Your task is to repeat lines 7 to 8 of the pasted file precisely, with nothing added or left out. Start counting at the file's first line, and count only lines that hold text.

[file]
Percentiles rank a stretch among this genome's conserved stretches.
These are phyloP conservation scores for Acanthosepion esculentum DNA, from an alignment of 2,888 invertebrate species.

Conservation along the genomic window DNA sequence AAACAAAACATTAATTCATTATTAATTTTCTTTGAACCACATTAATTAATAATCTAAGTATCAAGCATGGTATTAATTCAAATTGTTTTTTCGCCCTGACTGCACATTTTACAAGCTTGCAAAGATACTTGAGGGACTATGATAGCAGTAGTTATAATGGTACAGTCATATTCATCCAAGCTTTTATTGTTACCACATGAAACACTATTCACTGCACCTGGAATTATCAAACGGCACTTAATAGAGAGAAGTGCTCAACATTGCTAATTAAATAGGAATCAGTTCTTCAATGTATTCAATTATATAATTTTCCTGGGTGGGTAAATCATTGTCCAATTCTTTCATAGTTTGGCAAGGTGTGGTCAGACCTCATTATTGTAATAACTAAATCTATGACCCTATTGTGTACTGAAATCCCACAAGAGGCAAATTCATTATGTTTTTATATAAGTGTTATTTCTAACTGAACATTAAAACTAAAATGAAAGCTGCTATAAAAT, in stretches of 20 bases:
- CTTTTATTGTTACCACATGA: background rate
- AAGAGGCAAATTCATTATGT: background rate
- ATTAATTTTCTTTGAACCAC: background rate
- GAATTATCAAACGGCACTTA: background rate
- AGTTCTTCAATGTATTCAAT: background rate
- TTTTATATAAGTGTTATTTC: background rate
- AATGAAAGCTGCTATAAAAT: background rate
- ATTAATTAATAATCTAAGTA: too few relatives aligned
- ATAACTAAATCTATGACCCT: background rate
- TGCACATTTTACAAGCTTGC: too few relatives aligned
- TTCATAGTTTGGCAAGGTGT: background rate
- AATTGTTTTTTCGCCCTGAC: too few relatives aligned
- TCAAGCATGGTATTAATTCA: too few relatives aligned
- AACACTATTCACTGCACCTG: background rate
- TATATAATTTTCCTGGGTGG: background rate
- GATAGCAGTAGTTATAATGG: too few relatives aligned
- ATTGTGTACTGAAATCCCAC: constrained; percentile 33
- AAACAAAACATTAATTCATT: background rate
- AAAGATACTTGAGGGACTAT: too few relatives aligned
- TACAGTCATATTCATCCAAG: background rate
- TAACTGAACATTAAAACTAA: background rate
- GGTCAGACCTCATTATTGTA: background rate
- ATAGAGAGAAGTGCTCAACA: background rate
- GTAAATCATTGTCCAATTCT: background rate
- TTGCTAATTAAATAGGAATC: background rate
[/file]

- GAATTATCAAACGGCACTTA: background rate
- AGTTCTTCAATGTATTCAAT: background rate